“It’s is very frustrating because things are happening behind closed door and we are unable to provide input,” the aide said. “(House Speaker) Paul Ryan tried that strategy and ended up with a conservative revolt on his hands, we hope next week Senate leadership will shed more light on the details and process.”

Leadership can’t ignore conservatives. Majority Leader Mitch McConnell can only afford to lose two members and still pass a health care bill. But leadership aides argue that the process is far from a done deal and there are still a lot of details to negotiate. And some conservative members, including Sen. Pat Toomey, a Republican from Pennsylvania, vehemently push back on the idea they’re losing steam.

“I’m not convinced it’s an accurate characterization at this point,” Toomey said.

Sending bill to CBO soon?

Republican aides emphasize it’s go time. Decisions are going to have to be made soon. Majority Whip John Cornyn told reporters last week that the Senate is likely to vote shortly after the July 4 recess. That would require lawmakers to hammer out the details and then in the next few days give something to the independent Congressional Budget Office to score before the vote.

Republican senators have said they want to wait for the CBO score before their legislation comes to the floor, unlike their House counterparts, who passed their bill last month.

On Tuesday, Republicans will huddle once again at their conference lunch to try and find consensus. Last week’s meeting included a menu of options. This week’s will give members a more fully fleshed out plan based on feedback. A GOP aide familiar with the negotiations characterized the meeting as likely a red light, green light, yellow light situation.

While outside groups are applying pressure, some conservative members within the GOP conference are slowly coming to terms with the fact that the Obamacare repeal bill may not be as robust as they had once hoped. In the end, they argue, it’s about getting a repeal bill passed.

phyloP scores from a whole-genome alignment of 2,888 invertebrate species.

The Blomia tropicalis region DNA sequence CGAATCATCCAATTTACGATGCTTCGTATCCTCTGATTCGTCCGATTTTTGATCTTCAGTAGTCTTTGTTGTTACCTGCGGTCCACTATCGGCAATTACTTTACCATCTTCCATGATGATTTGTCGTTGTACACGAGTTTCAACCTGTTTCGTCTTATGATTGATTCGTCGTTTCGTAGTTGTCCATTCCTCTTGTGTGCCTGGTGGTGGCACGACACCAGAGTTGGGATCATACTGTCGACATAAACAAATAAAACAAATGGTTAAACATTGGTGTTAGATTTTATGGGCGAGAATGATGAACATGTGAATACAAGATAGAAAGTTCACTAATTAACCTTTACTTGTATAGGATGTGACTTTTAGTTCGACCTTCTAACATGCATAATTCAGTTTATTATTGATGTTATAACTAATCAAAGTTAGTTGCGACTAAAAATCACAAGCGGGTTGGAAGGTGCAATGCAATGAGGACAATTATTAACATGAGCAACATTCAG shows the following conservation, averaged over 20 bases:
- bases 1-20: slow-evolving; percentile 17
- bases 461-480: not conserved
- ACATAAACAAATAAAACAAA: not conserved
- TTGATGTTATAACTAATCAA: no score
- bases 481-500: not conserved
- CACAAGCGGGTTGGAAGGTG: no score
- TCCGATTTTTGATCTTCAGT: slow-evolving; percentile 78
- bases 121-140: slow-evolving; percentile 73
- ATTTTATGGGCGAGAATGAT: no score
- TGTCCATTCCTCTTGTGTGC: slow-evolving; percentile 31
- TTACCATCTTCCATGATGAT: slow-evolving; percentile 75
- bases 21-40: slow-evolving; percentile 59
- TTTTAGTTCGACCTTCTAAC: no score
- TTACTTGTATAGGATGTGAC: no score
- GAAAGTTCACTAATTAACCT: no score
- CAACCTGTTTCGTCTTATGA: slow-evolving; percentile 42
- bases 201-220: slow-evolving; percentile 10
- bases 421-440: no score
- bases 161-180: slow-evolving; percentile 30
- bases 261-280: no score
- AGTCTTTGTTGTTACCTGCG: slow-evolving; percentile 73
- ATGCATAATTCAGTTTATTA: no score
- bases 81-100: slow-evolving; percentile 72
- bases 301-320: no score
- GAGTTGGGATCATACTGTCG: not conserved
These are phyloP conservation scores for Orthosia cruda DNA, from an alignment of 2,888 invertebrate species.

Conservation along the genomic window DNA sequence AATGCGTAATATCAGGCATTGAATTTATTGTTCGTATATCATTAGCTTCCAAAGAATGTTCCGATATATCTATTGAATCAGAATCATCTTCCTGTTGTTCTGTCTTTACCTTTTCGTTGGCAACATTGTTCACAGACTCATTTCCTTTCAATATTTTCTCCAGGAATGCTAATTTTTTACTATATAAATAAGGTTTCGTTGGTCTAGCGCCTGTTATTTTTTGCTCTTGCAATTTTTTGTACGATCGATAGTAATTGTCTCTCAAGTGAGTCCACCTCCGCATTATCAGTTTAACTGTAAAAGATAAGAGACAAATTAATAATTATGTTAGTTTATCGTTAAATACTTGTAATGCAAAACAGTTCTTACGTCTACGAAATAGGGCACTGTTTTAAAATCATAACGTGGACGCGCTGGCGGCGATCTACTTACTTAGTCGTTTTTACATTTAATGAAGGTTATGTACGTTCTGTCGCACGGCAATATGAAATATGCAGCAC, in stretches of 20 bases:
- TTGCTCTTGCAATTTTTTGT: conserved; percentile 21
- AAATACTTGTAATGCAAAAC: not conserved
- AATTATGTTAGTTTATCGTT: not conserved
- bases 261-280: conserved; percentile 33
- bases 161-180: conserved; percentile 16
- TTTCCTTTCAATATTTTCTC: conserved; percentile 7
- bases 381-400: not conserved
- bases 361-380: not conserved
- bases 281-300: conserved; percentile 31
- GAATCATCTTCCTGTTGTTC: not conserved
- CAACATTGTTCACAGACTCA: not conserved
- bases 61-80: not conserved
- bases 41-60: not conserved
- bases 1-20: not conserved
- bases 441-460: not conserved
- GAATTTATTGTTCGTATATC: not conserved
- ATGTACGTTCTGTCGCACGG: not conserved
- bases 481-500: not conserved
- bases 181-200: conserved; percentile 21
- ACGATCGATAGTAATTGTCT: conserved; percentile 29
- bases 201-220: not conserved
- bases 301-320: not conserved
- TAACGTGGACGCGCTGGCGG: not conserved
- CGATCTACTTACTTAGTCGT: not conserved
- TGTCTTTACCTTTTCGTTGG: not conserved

“There are parts we’re going to keep no matter what. Twenty-six-year-olds stay on their families’ policies, no cap on the amount of coverage you can have. Those are things we’re already keeping,” said Sen. Tim Scott, a Republican from South Carolina.

Pressed on whether he would be comfortable keeping some of the Obamacare taxes in place, Scott said, “I’m not sure that I’m comfortable. I’m comfortable being a part of 51 senators that improves the outcome of America’s health insurance conversation, which requires us to act.”

“I think there’s gotta be some transition period,” said Sen. David Perdue, a Republican from Georgia. “It’s gonna take some time to transition out of here.”

Sen. James Lankford, an Oklahoma Republican, said his own vision for Obamacare repeal has shifted as the process has gone on.

“It is for everybody because we are dealing with the restrictions of reconciliation rules. All of us are dealing with those clear boundaries,” Lankford said. “If you have reconciliation rules and you are dealing with 51 votes, how do you get this done?”

CNN’s Ted Barrett and Manu Raju contributed to this report.